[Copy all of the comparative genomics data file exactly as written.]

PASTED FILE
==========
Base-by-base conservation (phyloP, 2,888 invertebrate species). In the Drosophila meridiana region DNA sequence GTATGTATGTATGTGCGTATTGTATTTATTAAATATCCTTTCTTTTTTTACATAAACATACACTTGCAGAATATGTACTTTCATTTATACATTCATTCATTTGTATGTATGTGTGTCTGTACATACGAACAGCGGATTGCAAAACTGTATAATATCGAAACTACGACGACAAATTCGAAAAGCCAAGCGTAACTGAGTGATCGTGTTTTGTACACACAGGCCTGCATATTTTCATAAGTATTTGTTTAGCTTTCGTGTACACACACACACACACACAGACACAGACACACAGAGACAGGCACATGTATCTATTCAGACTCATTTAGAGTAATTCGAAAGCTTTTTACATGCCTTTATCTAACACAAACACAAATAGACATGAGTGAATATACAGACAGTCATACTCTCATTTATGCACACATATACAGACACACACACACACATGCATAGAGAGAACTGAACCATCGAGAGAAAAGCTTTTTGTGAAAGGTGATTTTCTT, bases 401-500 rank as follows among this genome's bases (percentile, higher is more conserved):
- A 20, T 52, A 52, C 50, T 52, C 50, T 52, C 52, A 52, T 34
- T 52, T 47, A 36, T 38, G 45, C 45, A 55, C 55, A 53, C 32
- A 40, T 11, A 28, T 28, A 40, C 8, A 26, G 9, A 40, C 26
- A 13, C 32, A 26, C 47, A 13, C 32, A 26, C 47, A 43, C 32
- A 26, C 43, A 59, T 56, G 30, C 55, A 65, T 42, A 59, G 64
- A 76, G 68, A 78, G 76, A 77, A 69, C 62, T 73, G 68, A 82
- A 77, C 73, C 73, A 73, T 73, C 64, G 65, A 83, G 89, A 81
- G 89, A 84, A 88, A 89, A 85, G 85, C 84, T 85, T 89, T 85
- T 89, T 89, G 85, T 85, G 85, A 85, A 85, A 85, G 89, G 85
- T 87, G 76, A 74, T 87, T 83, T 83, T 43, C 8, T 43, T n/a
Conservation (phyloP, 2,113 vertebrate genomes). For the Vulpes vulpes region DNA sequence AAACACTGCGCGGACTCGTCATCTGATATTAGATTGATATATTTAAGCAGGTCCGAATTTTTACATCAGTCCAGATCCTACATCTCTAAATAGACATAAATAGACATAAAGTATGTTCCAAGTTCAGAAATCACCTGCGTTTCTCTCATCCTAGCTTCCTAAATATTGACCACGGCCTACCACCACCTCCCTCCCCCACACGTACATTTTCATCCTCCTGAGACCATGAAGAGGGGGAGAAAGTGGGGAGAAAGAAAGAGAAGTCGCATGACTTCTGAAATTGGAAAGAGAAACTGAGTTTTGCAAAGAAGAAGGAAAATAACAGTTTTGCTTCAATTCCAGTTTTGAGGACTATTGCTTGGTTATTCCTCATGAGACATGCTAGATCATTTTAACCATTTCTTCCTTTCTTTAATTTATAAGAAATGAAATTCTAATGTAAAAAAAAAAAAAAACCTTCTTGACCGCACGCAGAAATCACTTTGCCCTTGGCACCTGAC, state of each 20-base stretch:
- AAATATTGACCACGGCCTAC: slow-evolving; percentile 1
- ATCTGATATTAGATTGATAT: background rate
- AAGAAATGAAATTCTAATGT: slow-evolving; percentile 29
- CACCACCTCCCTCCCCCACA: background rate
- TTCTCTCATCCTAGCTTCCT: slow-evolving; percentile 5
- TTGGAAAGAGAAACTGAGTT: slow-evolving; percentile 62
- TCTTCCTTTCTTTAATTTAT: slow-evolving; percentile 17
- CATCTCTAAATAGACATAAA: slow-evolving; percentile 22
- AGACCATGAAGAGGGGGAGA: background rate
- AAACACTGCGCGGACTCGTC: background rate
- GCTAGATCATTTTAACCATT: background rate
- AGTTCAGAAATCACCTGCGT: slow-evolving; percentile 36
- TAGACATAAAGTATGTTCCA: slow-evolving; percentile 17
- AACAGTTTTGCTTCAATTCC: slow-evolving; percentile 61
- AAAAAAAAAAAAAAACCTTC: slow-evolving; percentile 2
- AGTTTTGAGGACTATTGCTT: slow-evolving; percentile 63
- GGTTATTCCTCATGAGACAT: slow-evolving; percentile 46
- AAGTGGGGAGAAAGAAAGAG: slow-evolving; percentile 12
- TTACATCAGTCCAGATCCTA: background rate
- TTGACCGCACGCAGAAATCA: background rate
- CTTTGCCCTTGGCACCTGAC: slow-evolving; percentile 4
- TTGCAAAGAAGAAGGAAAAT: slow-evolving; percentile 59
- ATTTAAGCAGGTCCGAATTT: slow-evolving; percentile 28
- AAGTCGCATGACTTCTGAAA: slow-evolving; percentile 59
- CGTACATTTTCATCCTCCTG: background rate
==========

Base-by-base conservation (phyloP, 2,888 invertebrate species). In the Drosophila meridiana region DNA sequence GTATGTATGTATGTGCGTATTGTATTTATTAAATATCCTTTCTTTTTTTACATAAACATACACTTGCAGAATATGTACTTTCATTTATACATTCATTCATTTGTATGTATGTGTGTCTGTACATACGAACAGCGGATTGCAAAACTGTATAATATCGAAACTACGACGACAAATTCGAAAAGCCAAGCGTAACTGAGTGATCGTGTTTTGTACACACAGGCCTGCATATTTTCATAAGTATTTGTTTAGCTTTCGTGTACACACACACACACACACAGACACAGACACACAGAGACAGGCACATGTATCTATTCAGACTCATTTAGAGTAATTCGAAAGCTTTTTACATGCCTTTATCTAACACAAACACAAATAGACATGAGTGAATATACAGACAGTCATACTCTCATTTATGCACACATATACAGACACACACACACACATGCATAGAGAGAACTGAACCATCGAGAGAAAAGCTTTTTGTGAAAGGTGATTTTCTT, bases 401-500 rank as follows among this genome's bases (percentile, higher is more conserved):
- A 20, T 52, A 52, C 50, T 52, C 50, T 52, C 52, A 52, T 34
- T 52, T 47, A 36, T 38, G 45, C 45, A 55, C 55, A 53, C 32
- A 40, T 11, A 28, T 28, A 40, C 8, A 26, G 9, A 40, C 26
- A 13, C 32, A 26, C 47, A 13, C 32, A 26, C 47, A 43, C 32
- A 26, C 43, A 59, T 56, G 30, C 55, A 65, T 42, A 59, G 64
- A 76, G 68, A 78, G 76, A 77, A 69, C 62, T 73, G 68, A 82
- A 77, C 73, C 73, A 73, T 73, C 64, G 65, A 83, G 89, A 81
- G 89, A 84, A 88, A 89, A 85, G 85, C 84, T 85, T 89, T 85
- T 89, T 89, G 85, T 85, G 85, A 85, A 85, A 85, G 89, G 85
- T 87, G 76, A 74, T 87, T 83, T 83, T 43, C 8, T 43, T n/a
Conservation (phyloP, 2,113 vertebrate genomes). For the Vulpes vulpes region DNA sequence AAACACTGCGCGGACTCGTCATCTGATATTAGATTGATATATTTAAGCAGGTCCGAATTTTTACATCAGTCCAGATCCTACATCTCTAAATAGACATAAATAGACATAAAGTATGTTCCAAGTTCAGAAATCACCTGCGTTTCTCTCATCCTAGCTTCCTAAATATTGACCACGGCCTACCACCACCTCCCTCCCCCACACGTACATTTTCATCCTCCTGAGACCATGAAGAGGGGGAGAAAGTGGGGAGAAAGAAAGAGAAGTCGCATGACTTCTGAAATTGGAAAGAGAAACTGAGTTTTGCAAAGAAGAAGGAAAATAACAGTTTTGCTTCAATTCCAGTTTTGAGGACTATTGCTTGGTTATTCCTCATGAGACATGCTAGATCATTTTAACCATTTCTTCCTTTCTTTAATTTATAAGAAATGAAATTCTAATGTAAAAAAAAAAAAAAACCTTCTTGACCGCACGCAGAAATCACTTTGCCCTTGGCACCTGAC, state of each 20-base stretch:
- AAATATTGACCACGGCCTAC: slow-evolving; percentile 1
- ATCTGATATTAGATTGATAT: background rate
- AAGAAATGAAATTCTAATGT: slow-evolving; percentile 29
- CACCACCTCCCTCCCCCACA: background rate
- TTCTCTCATCCTAGCTTCCT: slow-evolving; percentile 5
- TTGGAAAGAGAAACTGAGTT: slow-evolving; percentile 62
- TCTTCCTTTCTTTAATTTAT: slow-evolving; percentile 17
- CATCTCTAAATAGACATAAA: slow-evolving; percentile 22
- AGACCATGAAGAGGGGGAGA: background rate
- AAACACTGCGCGGACTCGTC: background rate
- GCTAGATCATTTTAACCATT: background rate
- AGTTCAGAAATCACCTGCGT: slow-evolving; percentile 36
- TAGACATAAAGTATGTTCCA: slow-evolving; percentile 17
- AACAGTTTTGCTTCAATTCC: slow-evolving; percentile 61
- AAAAAAAAAAAAAAACCTTC: slow-evolving; percentile 2
- AGTTTTGAGGACTATTGCTT: slow-evolving; percentile 63
- GGTTATTCCTCATGAGACAT: slow-evolving; percentile 46
- AAGTGGGGAGAAAGAAAGAG: slow-evolving; percentile 12
- TTACATCAGTCCAGATCCTA: background rate
- TTGACCGCACGCAGAAATCA: background rate
- CTTTGCCCTTGGCACCTGAC: slow-evolving; percentile 4
- TTGCAAAGAAGAAGGAAAAT: slow-evolving; percentile 59
- ATTTAAGCAGGTCCGAATTT: slow-evolving; percentile 28
- AAGTCGCATGACTTCTGAAA: slow-evolving; percentile 59
- CGTACATTTTCATCCTCCTG: background rate